"Mr. Wonderful" is gone.

Wrestling legend Paul Orndorff has died at the age of 71, his son confirmed on social media on Monday. Orndorff had previously been diagnosed with dementia.

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Known for his impressive physique, Orndorff teamed with Roddy Piper against Hulk Hogan and Mr. T in the main event of the inaugural WrestleMania in 1985.

Born in Brandon, FL, Orndorff was a running back at the University of Tampa and was taken in the 12th round of the 1973 NFL Draft by the New Orleans Saints, but never played in the NFL.

He would get into pro wrestling in 1976 and won his first major title - the NWA Southern Heavyweight Championship - the following year from Jerry "The King" Lawler. Throughout the late '70s and early '80s, Orndorff worked in various NWA territories across North America wrestling the likes of Dusty Rhodes, Jake "The Snake" Roberts and Ted DiBiase.

Orndoff joined the World Wrestling Federation in 1983 and quickly ascended up the card. Following his main event at WrestleMania I, Orndorff turned babyface and formed an alliance with Hogan until an infamous heel turn in the summer of 1986. That August, Hogan versus Orndorff would main event "The Big Event" at Toronto's Exhibition Stadium, a show that drew over 60,000 fans.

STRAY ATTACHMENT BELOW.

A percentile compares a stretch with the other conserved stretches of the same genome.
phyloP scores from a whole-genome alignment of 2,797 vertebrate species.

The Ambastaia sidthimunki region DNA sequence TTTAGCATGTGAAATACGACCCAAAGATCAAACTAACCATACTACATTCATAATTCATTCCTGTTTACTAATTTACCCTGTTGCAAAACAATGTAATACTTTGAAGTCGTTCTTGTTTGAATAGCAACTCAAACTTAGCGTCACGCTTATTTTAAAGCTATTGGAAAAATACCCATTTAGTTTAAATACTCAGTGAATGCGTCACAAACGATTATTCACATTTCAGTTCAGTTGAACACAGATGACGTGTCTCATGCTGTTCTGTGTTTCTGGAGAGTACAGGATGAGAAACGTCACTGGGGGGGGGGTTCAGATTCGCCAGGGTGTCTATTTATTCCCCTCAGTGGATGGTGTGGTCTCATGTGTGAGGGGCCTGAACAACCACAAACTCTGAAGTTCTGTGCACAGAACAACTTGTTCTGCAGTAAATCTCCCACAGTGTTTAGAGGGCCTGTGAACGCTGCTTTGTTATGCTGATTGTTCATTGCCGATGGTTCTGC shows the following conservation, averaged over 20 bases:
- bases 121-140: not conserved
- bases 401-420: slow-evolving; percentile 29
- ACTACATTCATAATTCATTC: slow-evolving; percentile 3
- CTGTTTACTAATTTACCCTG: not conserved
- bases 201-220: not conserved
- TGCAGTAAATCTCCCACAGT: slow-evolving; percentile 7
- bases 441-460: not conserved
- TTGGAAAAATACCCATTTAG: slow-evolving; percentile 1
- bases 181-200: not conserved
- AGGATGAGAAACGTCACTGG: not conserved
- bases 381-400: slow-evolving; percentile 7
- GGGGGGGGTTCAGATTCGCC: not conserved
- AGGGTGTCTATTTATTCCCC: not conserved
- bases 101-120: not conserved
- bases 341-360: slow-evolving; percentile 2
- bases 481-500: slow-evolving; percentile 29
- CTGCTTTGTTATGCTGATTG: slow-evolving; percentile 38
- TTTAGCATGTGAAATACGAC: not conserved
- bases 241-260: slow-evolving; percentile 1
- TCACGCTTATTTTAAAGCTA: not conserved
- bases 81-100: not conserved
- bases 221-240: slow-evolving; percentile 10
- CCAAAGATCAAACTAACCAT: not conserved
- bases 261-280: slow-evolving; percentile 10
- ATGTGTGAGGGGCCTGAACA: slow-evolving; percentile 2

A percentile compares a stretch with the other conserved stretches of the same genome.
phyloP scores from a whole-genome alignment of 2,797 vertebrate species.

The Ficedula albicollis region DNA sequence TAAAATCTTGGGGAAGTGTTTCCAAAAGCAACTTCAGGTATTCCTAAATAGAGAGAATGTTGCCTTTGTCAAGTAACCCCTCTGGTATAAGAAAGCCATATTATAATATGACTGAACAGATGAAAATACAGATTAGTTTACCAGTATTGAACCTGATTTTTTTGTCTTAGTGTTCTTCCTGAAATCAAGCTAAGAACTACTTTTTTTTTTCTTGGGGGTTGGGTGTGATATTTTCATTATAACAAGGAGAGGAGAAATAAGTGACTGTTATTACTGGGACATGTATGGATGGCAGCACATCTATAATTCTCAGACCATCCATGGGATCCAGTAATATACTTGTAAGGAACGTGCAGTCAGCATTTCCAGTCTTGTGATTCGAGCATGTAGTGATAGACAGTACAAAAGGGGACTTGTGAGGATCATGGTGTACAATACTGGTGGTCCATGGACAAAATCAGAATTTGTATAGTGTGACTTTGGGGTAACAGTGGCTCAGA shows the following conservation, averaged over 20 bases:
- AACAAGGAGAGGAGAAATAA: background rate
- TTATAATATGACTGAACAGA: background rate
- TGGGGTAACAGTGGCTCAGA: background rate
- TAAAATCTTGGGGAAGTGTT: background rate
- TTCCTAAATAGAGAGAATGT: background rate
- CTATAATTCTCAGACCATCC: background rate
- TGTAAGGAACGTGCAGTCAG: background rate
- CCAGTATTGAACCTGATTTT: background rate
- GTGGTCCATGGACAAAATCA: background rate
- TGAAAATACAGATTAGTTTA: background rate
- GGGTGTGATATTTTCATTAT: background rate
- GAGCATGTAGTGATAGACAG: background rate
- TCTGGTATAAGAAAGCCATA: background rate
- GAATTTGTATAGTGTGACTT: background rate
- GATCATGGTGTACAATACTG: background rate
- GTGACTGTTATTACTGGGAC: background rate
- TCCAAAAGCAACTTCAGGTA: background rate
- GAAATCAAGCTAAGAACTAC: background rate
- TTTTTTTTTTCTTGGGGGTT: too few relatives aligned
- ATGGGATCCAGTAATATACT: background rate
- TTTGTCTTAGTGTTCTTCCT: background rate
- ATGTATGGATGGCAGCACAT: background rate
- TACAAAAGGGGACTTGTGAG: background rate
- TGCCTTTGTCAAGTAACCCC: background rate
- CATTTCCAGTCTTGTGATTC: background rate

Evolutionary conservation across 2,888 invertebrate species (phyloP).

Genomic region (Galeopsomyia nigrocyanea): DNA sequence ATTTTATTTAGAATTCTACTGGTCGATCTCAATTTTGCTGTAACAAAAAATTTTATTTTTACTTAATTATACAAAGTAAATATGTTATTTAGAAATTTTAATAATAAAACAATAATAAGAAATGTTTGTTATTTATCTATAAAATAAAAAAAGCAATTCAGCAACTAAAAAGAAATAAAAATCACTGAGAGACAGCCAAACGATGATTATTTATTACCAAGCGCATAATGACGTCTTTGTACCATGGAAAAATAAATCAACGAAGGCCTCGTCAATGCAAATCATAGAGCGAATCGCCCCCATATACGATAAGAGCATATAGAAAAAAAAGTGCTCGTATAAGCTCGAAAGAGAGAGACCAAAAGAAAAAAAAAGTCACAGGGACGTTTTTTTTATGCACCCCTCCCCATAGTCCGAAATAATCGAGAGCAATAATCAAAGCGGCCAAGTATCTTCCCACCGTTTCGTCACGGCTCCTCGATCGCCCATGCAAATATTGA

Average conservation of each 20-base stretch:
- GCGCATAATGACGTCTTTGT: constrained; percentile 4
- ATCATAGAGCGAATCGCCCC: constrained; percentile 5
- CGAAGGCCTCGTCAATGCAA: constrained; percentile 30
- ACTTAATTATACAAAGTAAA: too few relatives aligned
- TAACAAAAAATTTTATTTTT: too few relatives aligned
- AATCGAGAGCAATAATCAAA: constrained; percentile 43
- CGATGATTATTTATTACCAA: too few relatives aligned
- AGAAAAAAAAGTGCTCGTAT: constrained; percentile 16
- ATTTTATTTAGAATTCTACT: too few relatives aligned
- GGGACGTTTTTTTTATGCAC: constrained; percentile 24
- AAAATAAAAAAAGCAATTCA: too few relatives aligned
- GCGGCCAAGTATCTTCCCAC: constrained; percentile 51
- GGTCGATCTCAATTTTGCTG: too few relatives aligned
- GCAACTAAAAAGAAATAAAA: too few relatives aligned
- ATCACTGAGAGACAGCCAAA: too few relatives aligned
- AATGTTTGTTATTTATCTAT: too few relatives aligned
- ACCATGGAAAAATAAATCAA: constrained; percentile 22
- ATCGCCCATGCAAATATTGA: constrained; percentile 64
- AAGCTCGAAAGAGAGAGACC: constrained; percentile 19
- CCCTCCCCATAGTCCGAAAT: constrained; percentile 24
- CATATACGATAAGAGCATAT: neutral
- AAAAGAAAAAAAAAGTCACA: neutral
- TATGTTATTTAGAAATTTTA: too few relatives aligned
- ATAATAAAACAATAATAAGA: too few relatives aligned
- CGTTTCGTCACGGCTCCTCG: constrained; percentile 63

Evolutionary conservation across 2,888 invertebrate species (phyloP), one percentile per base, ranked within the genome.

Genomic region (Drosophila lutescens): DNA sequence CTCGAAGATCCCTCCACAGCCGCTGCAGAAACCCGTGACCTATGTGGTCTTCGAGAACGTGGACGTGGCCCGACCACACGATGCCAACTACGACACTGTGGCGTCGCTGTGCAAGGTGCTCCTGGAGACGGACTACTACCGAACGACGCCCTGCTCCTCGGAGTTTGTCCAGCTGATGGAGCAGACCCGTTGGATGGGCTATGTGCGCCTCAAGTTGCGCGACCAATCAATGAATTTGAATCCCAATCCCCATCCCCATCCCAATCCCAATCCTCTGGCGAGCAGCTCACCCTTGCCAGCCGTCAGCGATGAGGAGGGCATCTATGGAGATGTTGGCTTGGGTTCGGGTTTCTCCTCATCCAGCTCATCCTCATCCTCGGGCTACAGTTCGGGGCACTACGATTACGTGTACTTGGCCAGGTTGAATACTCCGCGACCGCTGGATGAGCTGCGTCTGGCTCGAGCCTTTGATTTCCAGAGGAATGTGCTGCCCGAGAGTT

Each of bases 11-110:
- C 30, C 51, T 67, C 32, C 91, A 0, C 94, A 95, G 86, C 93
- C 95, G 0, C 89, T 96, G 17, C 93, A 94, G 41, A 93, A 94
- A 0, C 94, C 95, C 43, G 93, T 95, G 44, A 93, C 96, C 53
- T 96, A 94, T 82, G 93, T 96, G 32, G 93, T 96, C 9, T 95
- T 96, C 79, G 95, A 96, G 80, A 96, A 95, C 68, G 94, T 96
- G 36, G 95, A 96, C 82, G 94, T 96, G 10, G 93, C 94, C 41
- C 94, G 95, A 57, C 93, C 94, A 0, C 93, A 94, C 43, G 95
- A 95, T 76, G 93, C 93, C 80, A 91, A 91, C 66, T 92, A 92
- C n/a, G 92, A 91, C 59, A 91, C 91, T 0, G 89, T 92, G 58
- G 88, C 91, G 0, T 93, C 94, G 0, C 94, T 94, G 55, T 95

During his feud with Hogan, Orndorff incurred a serious arm injury during a weightlifting accident that forced him into retirement by 1988.

Two years later, he would attempt a comeback and joined World Championship Wrestling in 1990 where he feuded with members of the Four Horsemen, most notably Arn Anderson, before leaving the promotion later that same year.

After appearing for various promotions in the interim, Orndorff returned to WCW in the fall of 1992 and would win the vacant Television Championship early in 1993 before dropping it that summer to Ricky "The Dragon" Steamboat. He would go on to form the tag team "Pretty Wonderful" with Paul Roma and won the WCW World Tag Team Championships on three occasions.

Orndorff retired permanently in 1995 due to continued issues with the right side of his body and went on to work as an agent and trainer for WCW. He became an on-screen character for a brief run in WCW in 1999.

Orndorff was inducted into the WWE Hall of Fame in 2005. He made his last televised appearance on a 2014 edition of Monday Night RAW.

Tributes to Orndorff poured in on social media.

"Just got slammed with the Paul Orndorff news," Hogan wrote. "RIP, my brother. Love you and thank you for always making me fight for everything in our matches. Heaven just got even more Wonderful."

"So sorry to hear this news," Eric Bischoff wrote. "I always enjoyed working with Paul. He was a good friend to my son Garett and I and we shared some memorable times away from the wrestling business. Rest easy, my friend."